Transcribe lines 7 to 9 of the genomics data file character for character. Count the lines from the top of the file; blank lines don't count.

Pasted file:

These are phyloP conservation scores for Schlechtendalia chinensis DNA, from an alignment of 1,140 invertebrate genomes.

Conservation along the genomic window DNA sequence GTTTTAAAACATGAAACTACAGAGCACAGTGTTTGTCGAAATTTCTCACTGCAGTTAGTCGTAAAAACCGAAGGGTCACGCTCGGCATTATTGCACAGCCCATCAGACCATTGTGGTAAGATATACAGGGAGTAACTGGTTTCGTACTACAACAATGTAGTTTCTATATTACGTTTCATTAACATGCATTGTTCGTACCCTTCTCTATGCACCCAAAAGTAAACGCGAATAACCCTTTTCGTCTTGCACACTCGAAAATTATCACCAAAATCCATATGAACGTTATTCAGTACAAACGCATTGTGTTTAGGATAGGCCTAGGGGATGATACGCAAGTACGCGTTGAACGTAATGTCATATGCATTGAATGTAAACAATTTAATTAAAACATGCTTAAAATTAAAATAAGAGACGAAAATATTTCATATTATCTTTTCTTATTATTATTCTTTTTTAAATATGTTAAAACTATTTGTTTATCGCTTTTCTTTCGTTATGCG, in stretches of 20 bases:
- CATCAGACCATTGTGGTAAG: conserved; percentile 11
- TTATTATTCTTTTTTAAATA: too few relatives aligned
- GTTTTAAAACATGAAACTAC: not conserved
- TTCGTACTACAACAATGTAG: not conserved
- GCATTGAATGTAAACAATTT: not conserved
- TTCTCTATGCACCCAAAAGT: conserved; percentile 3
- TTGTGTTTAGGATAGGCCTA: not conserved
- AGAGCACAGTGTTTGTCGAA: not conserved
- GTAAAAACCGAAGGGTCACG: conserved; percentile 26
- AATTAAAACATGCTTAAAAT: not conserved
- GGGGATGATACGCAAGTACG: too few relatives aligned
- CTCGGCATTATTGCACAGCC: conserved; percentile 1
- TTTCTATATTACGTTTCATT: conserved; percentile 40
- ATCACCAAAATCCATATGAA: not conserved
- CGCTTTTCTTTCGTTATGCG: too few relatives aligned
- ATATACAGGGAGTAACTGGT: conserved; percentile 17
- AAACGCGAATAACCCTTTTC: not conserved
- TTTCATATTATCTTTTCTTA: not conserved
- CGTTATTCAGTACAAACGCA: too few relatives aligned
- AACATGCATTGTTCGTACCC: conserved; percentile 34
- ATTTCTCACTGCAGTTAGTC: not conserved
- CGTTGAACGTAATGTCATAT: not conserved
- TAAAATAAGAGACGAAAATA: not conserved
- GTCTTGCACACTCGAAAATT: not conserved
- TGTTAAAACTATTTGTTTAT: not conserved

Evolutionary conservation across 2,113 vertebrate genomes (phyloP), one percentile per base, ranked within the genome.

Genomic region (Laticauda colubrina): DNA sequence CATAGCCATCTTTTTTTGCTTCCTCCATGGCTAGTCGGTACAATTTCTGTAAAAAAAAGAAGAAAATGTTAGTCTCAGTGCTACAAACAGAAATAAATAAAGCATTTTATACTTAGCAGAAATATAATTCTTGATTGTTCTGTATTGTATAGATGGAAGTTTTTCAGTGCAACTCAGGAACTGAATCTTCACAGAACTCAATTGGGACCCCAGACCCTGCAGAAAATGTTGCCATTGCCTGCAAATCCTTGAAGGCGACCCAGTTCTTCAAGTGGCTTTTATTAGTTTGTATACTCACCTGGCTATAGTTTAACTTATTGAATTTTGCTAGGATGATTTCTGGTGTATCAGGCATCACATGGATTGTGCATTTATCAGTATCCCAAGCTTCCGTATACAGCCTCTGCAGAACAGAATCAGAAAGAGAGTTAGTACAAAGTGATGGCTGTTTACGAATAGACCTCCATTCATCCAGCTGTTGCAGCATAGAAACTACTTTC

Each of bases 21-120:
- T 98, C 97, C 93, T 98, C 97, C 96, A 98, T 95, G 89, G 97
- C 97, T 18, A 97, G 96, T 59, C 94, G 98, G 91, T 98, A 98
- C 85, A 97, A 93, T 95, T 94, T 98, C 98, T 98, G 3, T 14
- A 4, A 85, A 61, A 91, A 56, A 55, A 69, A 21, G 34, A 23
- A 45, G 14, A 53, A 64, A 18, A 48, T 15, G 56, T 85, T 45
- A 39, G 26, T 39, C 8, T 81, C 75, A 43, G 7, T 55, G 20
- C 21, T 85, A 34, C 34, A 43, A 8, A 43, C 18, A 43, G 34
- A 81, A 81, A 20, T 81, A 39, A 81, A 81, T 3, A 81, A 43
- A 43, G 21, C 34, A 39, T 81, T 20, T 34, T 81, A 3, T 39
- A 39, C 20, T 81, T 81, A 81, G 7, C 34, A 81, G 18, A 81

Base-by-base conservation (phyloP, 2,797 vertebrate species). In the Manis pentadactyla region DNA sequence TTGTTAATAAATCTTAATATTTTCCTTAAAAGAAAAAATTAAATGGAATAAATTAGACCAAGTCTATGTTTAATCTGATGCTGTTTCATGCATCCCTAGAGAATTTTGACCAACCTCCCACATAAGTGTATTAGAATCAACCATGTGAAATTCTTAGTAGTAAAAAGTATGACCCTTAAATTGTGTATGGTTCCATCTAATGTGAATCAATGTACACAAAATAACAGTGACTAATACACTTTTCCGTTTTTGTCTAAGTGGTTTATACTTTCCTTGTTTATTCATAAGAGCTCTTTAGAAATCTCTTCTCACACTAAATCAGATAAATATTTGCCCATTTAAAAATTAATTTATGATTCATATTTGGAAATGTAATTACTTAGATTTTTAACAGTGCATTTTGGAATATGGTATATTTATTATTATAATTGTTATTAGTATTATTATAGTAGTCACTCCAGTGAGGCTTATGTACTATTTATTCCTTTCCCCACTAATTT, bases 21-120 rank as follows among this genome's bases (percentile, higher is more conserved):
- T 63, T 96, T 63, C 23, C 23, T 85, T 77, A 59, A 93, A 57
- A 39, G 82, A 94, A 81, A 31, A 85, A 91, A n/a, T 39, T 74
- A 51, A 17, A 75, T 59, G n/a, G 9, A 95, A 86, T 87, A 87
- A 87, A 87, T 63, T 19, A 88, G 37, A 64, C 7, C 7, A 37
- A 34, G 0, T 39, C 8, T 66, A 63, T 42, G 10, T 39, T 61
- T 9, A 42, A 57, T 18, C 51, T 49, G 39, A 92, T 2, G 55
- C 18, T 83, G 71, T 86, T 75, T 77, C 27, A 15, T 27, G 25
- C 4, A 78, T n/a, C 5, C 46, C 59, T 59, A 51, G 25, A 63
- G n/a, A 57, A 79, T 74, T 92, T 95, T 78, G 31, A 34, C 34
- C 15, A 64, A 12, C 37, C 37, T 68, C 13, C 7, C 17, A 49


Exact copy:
- GCATTGAATGTAAACAATTT: not conserved
- TTCTCTATGCACCCAAAAGT: conserved; percentile 3
- TTGTGTTTAGGATAGGCCTA: not conserved